Monday, June 25, 2007

How To Raise A Well Adjusted African Grey Parrot

How To Raise A Well Adjusted African Grey Parrot

I’ve recently been handling lots of new clients in my parrot training business, coaching them through issues and spending a lot of time thinking about why parrots end up having problems when it hit me… African Grey Parrots are the 2nd most likely parrot to develop behavior problems; Second only to the Cockatoo. But unlike Cockatoo’s who are in my opinion are not a good bird for the regular parrot owner to own because of it’s nature… African grey Parrots don’t share the Cockatoo’s same nature. So why do I have so many clients who’s African Grey’s have problems?
So I thought I’d share some of my thoughts on this topic with you…
There are a lot of things involved in keeping an African Grey Parrot happy than
normal people would like to believe. Most of my clients think they can just walk
into any pet shop that sells hand fed baby African Grey’s and think their bird
will end up being perfect. Oh… if they only knew how much more was involved.
African Grey’s can tend to be a skittish type of parrot that spooks easily, gets
stressed easily and develops lots of phobias and behavior issues. But there also
the smartest breed of bird and through proper handling, similar to the ones
described in this article and on my website athttp://www.birdtricks.com/african_grey_problems.htm, can be nothing short of amazing.
So even though I could sit here for weeks writing 743 articles on all the
different things you need to do to make sure your African Grey Parrot is happy.
But instead I’m going to focus on just one thing… TOYS!
Now don’t go clicking off the page just yet because you think you know that your
African Grey needs toys. I’m not trying to be condescending, and I know you
already know that toys are important.But do you know how often your African Grey’s toys should be rotated or changed? And better yet are you changing your birds toysfrequently? Has your African Grey had a toy in his cage for longer than a month or two? These are all important questions to ask, because African Grey Parrots are
extremely intelligent and need to be placed in stimulating environments to
remain happy.This means they need their toys constantly rotated in and out of their cages. They need their toys hung from different parts of their cage.
You should be constantly searching for different shapes and textures of toy for
your African grey to interact with. Toys that are chewable, destructible, touch
to chew, easy to chew etc.The key to a great stimulating environment boils down to rotating your African Grey’s toys at least ever 2 weeks. And if you see a toy isn’t being touched or destroyed first see if changing up it’s placement in the cageworks… often that’s enough to get the bird to start playing with it.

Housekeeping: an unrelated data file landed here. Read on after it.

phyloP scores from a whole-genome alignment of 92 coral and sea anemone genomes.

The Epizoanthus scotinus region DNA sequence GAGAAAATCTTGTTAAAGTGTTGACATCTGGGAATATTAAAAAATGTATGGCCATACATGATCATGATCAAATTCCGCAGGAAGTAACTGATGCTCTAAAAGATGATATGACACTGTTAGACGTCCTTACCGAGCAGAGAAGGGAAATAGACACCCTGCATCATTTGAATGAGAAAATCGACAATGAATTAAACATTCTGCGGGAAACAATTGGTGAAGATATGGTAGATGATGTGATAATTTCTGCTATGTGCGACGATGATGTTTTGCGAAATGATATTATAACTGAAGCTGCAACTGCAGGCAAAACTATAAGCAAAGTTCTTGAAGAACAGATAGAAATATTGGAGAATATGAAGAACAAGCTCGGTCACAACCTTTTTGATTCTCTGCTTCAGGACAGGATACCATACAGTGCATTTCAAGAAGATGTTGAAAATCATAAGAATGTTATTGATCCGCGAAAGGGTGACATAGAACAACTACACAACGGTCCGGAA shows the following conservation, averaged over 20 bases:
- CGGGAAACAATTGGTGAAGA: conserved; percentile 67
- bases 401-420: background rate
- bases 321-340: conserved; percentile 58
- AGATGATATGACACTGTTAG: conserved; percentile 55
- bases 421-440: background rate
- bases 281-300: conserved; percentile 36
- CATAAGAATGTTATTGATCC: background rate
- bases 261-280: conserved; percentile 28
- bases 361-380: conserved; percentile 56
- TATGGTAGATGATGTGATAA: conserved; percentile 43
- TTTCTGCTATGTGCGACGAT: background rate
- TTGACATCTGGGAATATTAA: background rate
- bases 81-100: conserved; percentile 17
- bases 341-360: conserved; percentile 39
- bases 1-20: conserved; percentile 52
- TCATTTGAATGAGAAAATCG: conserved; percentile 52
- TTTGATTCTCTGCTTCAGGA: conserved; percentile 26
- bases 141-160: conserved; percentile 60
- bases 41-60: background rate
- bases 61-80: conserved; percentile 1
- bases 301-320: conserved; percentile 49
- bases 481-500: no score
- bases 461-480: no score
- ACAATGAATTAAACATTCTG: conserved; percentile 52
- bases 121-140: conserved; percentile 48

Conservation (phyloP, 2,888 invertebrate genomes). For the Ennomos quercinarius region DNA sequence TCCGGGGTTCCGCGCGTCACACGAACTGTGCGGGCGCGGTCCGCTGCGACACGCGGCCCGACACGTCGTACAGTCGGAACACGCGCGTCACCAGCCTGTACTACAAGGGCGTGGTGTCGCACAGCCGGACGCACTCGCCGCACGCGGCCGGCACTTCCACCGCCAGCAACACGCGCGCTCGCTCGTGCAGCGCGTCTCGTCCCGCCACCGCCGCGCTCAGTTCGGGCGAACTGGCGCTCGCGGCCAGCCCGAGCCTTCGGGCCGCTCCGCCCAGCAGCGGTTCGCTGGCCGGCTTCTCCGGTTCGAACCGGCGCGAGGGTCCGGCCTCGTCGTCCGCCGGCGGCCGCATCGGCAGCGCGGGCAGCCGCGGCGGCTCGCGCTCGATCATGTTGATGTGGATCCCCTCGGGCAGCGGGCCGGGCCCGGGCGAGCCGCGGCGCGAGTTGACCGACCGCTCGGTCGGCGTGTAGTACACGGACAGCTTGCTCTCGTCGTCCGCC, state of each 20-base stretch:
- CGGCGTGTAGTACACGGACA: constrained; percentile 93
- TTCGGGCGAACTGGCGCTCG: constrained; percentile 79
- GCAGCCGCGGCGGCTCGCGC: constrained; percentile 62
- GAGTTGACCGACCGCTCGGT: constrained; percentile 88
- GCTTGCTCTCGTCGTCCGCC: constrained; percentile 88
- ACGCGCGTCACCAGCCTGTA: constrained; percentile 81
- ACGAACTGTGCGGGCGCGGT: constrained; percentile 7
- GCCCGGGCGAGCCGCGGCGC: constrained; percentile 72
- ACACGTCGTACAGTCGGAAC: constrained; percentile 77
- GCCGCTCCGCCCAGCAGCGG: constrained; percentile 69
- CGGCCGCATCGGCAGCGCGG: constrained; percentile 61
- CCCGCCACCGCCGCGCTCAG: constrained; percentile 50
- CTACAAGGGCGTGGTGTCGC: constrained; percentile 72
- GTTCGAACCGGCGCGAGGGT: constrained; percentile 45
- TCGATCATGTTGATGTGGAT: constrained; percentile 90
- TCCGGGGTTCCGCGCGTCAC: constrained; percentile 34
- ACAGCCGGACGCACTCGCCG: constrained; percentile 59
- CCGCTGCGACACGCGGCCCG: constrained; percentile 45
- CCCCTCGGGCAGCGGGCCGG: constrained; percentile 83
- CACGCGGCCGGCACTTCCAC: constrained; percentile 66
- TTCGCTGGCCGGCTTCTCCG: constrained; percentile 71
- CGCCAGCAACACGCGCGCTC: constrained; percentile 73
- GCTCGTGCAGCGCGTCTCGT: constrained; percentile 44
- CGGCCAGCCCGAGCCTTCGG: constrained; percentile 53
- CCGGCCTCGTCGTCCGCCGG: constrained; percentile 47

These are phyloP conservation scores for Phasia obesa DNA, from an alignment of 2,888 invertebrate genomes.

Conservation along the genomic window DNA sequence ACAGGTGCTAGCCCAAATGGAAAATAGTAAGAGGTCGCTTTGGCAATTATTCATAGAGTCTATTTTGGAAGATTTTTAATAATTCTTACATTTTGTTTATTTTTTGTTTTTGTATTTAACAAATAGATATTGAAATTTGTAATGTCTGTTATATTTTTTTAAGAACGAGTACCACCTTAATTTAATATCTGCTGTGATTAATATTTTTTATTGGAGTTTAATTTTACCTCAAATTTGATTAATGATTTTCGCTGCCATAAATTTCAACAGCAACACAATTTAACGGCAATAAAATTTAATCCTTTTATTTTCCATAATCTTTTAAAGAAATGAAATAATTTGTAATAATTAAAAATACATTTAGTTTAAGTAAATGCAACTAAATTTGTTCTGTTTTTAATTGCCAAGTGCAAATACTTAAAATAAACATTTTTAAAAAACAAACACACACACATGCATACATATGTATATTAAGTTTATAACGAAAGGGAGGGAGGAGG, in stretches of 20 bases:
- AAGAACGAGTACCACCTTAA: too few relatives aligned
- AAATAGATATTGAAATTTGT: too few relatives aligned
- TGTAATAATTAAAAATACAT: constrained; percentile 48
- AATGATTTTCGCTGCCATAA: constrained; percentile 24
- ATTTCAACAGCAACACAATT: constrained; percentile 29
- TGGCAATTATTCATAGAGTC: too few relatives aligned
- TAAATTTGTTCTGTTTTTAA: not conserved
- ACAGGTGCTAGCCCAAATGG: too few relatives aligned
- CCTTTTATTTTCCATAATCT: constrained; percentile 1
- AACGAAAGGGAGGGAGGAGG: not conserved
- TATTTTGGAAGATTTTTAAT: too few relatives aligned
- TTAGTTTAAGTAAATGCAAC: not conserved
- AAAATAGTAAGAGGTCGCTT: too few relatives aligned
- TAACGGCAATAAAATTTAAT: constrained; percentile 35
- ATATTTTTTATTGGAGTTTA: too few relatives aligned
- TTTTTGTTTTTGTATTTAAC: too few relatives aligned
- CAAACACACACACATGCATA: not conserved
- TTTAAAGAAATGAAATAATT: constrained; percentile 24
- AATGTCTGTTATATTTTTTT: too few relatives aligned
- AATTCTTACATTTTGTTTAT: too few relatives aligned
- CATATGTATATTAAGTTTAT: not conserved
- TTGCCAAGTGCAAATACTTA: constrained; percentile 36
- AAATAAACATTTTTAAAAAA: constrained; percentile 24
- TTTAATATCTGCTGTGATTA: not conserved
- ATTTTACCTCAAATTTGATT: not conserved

If rotating the toys location doesn’t work, and you still don’t see the toy
getting destroyed, than you should give up on that toy, remove it from his cage
and replace with something different. If you don’t… you risk the chance of an otherwise intelligent creature getting manic and bored and a bit psycho on you in the near future.

--------------------------------------------------------------------------------
About the Author:

Chet Womach owns and operates a parrot training newsletter packed with tips
for African Grey owners which can be found at

http://www.birdtricks.com/african-grey-parrot.html

7 comments:

mira said...

wow kookoo (my grey african parrot) is working well thanks alot!!!!!!!

123 123 said...

Great article as for me. I'd like to read a bit more concerning this topic. Thnx for posting this material.
Joan Stepsen
Wise geek

Cheap Lots in Samara Costa Rica said...
This comment has been removed by a blog administrator.
gary said...

The information you give in these articles is fantastic. Please keep up the good work and keep on sharing.
African Grey Parrot Care

Anonymous said...

My female yellow nape amazon loves to sleep in a dog carrying box with a thick, soft towel on the floor; one of those plastic ones with wired openings and no perch. This works well because I can leave the large cage outdoors on the covered porch and bring her in at night. I want to do the same with my female African Grey but a bird lady warned my wife the grey will be unhappy because greys "are not nesters" and the amazons are. Is that a bunch of B.S. ? Or is there truth to it?
I would loooove an informed answer.

Clive Jeffrey said...

Great advice! Not enough people realise that it takes a lot of effort and training to have a well adjusted African Grey Parrot or any parrot for that matter

Parrots said...

Teach a parrot the terms "supply and demand" and you've got an economist.:p